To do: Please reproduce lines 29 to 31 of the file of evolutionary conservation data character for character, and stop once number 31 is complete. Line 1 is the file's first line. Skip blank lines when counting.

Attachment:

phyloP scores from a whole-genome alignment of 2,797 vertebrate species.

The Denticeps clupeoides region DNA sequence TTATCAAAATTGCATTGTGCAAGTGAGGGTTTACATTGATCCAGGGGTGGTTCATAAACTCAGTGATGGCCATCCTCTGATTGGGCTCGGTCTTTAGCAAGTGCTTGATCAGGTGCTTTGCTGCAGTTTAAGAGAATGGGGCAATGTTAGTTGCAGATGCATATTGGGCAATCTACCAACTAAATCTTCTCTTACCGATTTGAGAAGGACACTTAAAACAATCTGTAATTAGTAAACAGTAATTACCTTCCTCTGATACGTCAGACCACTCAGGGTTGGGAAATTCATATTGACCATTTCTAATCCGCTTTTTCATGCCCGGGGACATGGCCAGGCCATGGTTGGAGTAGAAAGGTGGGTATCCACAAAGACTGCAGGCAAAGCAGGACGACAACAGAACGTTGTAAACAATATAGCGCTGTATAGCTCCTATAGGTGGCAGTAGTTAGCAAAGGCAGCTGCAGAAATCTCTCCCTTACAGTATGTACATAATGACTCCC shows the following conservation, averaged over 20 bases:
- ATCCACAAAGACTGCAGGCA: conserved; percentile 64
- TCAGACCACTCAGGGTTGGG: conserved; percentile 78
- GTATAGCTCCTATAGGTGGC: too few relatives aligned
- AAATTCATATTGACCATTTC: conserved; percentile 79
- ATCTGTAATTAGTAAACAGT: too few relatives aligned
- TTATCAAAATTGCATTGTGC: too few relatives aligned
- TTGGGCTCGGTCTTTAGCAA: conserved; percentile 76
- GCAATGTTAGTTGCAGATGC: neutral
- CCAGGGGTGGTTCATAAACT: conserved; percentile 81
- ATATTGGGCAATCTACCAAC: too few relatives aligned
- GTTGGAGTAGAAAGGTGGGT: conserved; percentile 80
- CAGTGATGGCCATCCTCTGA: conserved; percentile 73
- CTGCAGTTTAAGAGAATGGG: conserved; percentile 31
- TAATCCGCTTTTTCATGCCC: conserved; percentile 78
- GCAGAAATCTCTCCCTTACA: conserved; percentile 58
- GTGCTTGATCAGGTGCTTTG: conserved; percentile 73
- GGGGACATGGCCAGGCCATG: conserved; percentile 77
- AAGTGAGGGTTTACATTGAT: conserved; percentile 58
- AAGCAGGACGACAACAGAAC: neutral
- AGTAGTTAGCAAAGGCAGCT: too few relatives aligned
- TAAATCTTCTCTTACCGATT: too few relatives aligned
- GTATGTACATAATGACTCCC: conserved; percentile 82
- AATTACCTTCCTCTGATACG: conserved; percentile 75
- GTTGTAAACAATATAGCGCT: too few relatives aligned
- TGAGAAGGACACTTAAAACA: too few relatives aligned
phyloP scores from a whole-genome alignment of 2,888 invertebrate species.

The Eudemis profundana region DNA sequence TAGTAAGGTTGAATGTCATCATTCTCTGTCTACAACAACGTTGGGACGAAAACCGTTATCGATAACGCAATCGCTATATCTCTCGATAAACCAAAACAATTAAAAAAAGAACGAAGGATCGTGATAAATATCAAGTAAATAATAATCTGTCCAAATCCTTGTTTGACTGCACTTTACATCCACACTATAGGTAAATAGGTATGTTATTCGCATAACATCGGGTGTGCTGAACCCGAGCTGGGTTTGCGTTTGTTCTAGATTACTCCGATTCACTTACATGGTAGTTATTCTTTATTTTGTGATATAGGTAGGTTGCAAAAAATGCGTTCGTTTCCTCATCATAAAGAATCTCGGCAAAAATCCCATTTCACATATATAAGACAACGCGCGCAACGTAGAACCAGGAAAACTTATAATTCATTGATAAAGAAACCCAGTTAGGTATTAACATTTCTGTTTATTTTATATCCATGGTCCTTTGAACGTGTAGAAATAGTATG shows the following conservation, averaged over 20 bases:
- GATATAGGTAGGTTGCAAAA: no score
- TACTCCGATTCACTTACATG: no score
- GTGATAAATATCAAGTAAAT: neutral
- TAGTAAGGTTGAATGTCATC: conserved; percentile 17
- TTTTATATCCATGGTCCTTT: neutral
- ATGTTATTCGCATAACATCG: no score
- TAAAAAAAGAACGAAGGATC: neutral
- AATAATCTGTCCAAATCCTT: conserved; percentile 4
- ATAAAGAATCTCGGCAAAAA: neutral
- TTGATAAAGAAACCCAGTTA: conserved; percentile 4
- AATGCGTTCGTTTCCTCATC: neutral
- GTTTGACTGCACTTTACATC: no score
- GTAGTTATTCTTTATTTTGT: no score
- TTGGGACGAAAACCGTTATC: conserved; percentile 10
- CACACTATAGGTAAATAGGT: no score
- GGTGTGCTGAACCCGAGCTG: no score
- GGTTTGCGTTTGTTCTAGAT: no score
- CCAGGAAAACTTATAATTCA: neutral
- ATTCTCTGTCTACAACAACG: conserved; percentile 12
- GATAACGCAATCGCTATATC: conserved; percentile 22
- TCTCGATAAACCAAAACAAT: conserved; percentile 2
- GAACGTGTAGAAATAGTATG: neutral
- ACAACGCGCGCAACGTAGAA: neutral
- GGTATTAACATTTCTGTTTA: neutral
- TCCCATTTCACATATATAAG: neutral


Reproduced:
The Eudemis profundana region DNA sequence TAGTAAGGTTGAATGTCATCATTCTCTGTCTACAACAACGTTGGGACGAAAACCGTTATCGATAACGCAATCGCTATATCTCTCGATAAACCAAAACAATTAAAAAAAGAACGAAGGATCGTGATAAATATCAAGTAAATAATAATCTGTCCAAATCCTTGTTTGACTGCACTTTACATCCACACTATAGGTAAATAGGTATGTTATTCGCATAACATCGGGTGTGCTGAACCCGAGCTGGGTTTGCGTTTGTTCTAGATTACTCCGATTCACTTACATGGTAGTTATTCTTTATTTTGTGATATAGGTAGGTTGCAAAAAATGCGTTCGTTTCCTCATCATAAAGAATCTCGGCAAAAATCCCATTTCACATATATAAGACAACGCGCGCAACGTAGAACCAGGAAAACTTATAATTCATTGATAAAGAAACCCAGTTAGGTATTAACATTTCTGTTTATTTTATATCCATGGTCCTTTGAACGTGTAGAAATAGTATG shows the following conservation, averaged over 20 bases:
- GATATAGGTAGGTTGCAAAA: no score
- TACTCCGATTCACTTACATG: no score